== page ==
The ability to avoid two levels of income taxation is an especially attractive feature of organization as a limited liability company. See id. 1.03 -1.06; 1 Cathy Stricklin Krendl and James R. Krendl, Colorado Methods of Practice 4.1 (1997). In 1990, The Colorado General Assembly adopted the LLC Act, a statute currently codified as amended at sections 7-80-101 through 7-80-1101, 2 C.R.S. (1997), making Colorado the third state, behind Wyoming and Florida, to do so. Unlike a number of other states, where LLC statutes were based on a model act drafted by the National Conference of Commissioners on Uniform State Laws, Colorado's LLC Act combined features of the state's existing limited partnership and corporation statutes. See John R. Maxfield et al., Colorado Enacts Limited Liability Company Legislation, 19 Colo. Law. 1029 (June 1990). In any case, the LLC Act includes the same basic features of limited liability, single-tier tax treatment, and planning flexibility shared by the Uniform Limited Liability Company Act and LLC legislation adopted by other states. Colorado passed the LLC Act into law for several reasons, but the importance of the tax benefits derived from the use of the LLC should not be overlooked. 'For . . . the drafters of [the] very early LLC statutes, securing the promised federal tax benefits was the paramount drafting concern.' Dale A. Oesterle, Subcurrents in LLC Statutes: Limiting the Discretion of State Courts to Restructure the Internal Affairs of Small Business, 66 Univ. Colo. L. Rev. 881, 883. See also William J. Carney, Limited Liability Companies: Origins and Antecedents, 66 Univ. Colo. L. Rev. 855, 858 (IRS Revenue Ruling 88-76 (Rev. Rul. 88-76, 1988-2 C.B. 361), which provided that a Wyoming LLC could be classified as a partnership for tax purposes, 'opened the floodgates and LLC statutes have now been adopted in nearly all the states'). Thus, it is clear that the 'primary force of LLC statutes' has been to create a business entity that will meet the federal requirements for pass-through tax treatment. Robert B. Thompson The Taming of Limited Liability Companies, 66 Univ. Colo. L Rev. 921, 930.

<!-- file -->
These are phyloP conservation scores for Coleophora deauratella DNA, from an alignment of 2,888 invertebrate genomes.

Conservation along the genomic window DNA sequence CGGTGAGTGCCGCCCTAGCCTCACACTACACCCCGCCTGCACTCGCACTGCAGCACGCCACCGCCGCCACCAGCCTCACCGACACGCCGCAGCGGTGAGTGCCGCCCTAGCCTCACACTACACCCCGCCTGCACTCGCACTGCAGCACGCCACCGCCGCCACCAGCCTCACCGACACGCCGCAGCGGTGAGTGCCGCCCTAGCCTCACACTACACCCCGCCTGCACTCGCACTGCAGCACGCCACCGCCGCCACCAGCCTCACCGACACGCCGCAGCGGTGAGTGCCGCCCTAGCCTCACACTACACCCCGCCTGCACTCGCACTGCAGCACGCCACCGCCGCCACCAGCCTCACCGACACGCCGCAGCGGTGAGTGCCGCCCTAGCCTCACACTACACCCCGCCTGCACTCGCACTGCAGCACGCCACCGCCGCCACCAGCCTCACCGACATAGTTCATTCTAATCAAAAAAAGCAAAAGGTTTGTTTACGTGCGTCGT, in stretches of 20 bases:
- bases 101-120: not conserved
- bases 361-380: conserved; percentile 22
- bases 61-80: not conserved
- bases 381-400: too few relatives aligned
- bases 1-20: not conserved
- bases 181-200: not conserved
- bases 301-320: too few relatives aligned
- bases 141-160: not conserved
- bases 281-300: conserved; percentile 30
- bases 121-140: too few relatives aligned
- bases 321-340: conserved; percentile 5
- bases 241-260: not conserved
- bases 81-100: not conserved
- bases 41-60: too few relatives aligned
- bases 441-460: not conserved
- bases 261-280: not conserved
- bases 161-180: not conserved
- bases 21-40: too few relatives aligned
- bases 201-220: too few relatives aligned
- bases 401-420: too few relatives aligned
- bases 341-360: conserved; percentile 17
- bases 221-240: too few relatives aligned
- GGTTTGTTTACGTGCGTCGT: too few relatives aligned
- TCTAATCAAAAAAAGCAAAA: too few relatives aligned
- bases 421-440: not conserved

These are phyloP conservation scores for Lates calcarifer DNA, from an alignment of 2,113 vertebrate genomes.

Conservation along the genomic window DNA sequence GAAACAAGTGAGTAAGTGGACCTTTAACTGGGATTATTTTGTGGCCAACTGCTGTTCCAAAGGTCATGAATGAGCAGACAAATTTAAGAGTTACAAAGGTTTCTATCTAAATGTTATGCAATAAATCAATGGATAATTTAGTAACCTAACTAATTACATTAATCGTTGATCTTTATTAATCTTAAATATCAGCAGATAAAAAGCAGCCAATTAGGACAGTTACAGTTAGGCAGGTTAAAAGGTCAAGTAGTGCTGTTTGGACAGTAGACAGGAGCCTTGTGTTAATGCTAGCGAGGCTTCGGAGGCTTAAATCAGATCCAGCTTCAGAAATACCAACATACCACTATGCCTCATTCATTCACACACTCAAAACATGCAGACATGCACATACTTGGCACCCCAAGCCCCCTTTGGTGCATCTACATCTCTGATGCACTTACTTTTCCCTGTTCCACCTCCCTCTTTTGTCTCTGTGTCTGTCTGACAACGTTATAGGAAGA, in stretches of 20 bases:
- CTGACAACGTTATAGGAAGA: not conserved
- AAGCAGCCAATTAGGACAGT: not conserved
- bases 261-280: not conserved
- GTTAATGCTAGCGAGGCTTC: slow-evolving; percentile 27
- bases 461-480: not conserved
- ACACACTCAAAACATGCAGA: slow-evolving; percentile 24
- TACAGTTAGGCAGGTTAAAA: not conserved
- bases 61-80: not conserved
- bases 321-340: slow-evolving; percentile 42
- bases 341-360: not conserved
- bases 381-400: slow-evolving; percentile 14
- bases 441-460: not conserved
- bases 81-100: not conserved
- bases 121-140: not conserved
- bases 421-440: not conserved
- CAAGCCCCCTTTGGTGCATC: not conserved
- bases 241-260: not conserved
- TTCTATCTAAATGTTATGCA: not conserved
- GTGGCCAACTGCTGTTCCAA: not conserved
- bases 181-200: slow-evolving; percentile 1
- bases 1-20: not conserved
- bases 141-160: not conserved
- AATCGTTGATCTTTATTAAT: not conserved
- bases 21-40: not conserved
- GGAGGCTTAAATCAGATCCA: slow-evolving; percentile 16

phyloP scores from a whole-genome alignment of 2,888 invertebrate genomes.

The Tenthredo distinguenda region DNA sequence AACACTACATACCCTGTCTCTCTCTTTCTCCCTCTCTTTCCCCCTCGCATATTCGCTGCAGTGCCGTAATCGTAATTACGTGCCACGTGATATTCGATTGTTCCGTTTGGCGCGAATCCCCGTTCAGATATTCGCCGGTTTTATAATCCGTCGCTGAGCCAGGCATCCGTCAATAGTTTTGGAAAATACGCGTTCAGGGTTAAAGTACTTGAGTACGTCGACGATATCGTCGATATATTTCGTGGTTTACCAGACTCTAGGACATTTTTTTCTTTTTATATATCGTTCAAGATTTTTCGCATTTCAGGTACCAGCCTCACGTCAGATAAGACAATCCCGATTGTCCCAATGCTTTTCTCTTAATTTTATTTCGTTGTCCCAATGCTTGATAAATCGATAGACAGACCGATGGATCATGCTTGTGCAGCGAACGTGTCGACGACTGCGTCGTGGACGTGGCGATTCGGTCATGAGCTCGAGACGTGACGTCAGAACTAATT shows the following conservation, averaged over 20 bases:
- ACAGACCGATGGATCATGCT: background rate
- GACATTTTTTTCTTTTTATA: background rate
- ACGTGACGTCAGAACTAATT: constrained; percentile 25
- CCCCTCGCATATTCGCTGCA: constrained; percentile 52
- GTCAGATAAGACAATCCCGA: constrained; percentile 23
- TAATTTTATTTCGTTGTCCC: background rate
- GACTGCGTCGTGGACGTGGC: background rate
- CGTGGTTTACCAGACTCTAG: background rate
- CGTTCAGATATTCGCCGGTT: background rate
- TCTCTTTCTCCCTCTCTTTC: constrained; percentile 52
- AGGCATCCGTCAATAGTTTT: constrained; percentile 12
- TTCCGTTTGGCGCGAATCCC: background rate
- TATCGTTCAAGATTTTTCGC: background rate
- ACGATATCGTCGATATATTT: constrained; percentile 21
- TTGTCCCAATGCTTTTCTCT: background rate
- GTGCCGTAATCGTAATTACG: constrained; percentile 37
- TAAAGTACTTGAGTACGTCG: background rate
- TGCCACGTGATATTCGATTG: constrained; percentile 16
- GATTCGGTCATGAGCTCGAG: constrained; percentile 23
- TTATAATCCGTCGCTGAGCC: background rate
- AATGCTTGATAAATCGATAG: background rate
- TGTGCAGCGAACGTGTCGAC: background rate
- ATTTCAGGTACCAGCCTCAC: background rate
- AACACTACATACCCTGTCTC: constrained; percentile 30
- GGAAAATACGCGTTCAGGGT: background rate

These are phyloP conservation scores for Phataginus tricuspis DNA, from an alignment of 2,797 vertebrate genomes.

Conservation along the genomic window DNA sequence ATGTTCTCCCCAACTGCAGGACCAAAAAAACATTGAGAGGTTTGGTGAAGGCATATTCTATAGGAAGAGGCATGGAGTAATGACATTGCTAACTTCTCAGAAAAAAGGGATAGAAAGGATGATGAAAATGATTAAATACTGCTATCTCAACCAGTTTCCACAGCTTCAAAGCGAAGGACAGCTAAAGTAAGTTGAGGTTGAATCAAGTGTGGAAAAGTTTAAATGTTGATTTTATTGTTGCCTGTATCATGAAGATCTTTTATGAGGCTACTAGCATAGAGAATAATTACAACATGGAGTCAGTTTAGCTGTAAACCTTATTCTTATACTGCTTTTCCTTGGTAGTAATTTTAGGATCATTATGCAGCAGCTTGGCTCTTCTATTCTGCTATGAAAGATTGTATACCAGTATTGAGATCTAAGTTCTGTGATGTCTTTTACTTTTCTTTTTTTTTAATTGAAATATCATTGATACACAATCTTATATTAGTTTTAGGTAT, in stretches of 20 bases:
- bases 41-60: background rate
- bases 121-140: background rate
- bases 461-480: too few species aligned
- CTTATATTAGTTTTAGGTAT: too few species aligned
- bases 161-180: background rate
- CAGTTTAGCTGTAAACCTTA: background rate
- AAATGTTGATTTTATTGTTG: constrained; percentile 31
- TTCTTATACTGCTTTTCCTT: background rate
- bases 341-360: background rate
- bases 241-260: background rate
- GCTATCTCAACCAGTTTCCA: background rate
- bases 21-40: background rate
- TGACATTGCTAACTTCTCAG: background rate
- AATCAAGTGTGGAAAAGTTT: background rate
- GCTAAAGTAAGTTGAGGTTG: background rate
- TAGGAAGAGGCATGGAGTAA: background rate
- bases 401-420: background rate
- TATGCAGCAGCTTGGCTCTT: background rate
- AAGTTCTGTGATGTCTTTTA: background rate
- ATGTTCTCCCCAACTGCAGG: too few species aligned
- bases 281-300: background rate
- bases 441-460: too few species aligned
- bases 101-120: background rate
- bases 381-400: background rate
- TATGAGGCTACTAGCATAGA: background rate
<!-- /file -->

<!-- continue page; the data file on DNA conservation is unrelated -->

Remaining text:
Unincorporated enterprises are analogized to partnerships, which take the citizenship of every general and limited partner. See Carden v. Arkoma Associates, 494 U.S. 185, 108 L. Ed. 2d 157, 110 S. Ct. 1015 (1990). Limited liability companies are citizens of every state of which any member is a citizen. See Cosgrove v. Bartolotta, 150 F.3d 729 (7th Cir. 1998).